Nau mai, haere mai, welcome to eyeCONTACT, a forum built to encourage art reviews and critical discussion about the visual culture of Aotearoa New Zealand. I'm John Hurrell its editor, a New Zealand writer, artist and curator. While Creative New Zealand and other supporters are generously paying me and other contributors to review exhibitions over the following year, all expressed opinions are entirely our own.

Thursday, September 3, 2009

Weird or 'weird'?

Christina Read: The Psychologist’s Bookshelf
26 August - 12 September 2009

At the beginning of a short discussion he has prepared to accompany this exhibition of installed sculpture by Christina Read, Matthew Crookes writes of Foucault’s Madness and Civilization and Will Self’s The Quantity Theory of Insanity, telling us a little bit about them as if these tomes could be connected to Read’s assorted collection of objects in the Newcall space. Apparently she thinks of her sculpture ‘weird’ and he calls them ‘grotesque’, yet in the context of her exhibition’s title they are as ordinary and as normal as you could possibly imagine. They are what you would expect them to be under such a heading. Especially being ‘art.’

That is the interesting thing about this display. The five vitrines bolted to the wall of toys and wee fetish objects; the three brightly coloured, freestanding, organic, papier mache sculptures; the board of hanging soft felt strips and offcuts; the assorted blob or tiddlywink-covered paintings on easels or music stands: they seem to coincidentally fit the research dealing with children’s play and the patterns of creating art – particularly as propounded by Anton Ehrenzweig when developing the Object-Relations theories of Donald Winnicott and Marion Milner – and their illustrious predecessor Melanie Klein. In particular they seem to connect with a manic-oceanic fusion, Ehrenzweig’s second stage dealing with the baby’s illusory oneness with its now separated mother where it feels can control the world. (See Nicola Glover’s very informative online treatise here on the British tradition of psychoanalytic aesthetics.)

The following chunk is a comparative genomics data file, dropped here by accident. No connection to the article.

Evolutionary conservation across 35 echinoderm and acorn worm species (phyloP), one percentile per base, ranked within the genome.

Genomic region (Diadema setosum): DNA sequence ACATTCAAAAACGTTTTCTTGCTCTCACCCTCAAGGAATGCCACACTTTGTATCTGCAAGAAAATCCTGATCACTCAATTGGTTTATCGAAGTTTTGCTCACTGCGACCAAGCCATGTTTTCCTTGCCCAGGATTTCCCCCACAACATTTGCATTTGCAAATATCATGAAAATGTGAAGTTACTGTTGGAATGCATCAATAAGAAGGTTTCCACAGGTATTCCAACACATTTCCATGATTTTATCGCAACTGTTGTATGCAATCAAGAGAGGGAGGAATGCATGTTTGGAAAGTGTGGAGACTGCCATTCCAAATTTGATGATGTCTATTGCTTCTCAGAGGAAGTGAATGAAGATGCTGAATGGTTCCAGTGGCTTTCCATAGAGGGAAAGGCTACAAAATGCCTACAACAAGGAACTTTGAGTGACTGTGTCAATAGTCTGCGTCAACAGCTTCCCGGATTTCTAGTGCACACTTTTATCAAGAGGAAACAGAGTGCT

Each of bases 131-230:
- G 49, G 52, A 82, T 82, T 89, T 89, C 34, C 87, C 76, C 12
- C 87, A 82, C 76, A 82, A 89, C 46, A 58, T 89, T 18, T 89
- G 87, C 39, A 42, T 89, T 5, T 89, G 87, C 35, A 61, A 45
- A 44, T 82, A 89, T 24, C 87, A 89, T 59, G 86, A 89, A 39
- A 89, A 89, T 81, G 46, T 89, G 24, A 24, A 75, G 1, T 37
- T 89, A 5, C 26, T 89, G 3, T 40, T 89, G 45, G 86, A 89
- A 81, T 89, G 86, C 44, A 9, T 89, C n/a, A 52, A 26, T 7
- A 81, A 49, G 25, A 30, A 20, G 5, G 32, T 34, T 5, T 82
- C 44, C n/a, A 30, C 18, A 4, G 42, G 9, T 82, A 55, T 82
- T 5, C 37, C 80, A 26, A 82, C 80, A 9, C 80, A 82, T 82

All this might be deliberate: according to the Crookes essay she began with her interest in Pop psychology sceptical but became ‘absorbed’. Yet judging from the start of Crooke’s text, she does seem to be having a laugh at psychoanalysis’s expense (following the Foucauldian anti-psychiatry position) – trying desperately to be strange and revealing in all the clichés. This sculpture is cocklike, that one is like poo, here’s one that’s a tit, and oh there goes a womb. However as I’ve said, there is nothing remotely disturbing about any of it. Nothing ‘mad’ for example, though I’m not sure how you could ever accurately represent such a state.

Add to this Read’s psychologist bookshelves of fake, title-less publications, and scrolling electronic lists of self-help book titles, without bodies, and you end up with a sense of mockery, though her poppy colour sense brings a ‘happy’ ambience that perhaps is intended to be inane. It might be flippant but it is not vacant – there is a permeating (but oscillating) logic present, something that in the seriousness of most Newcall projects, contextually makes her work quite distinctive.

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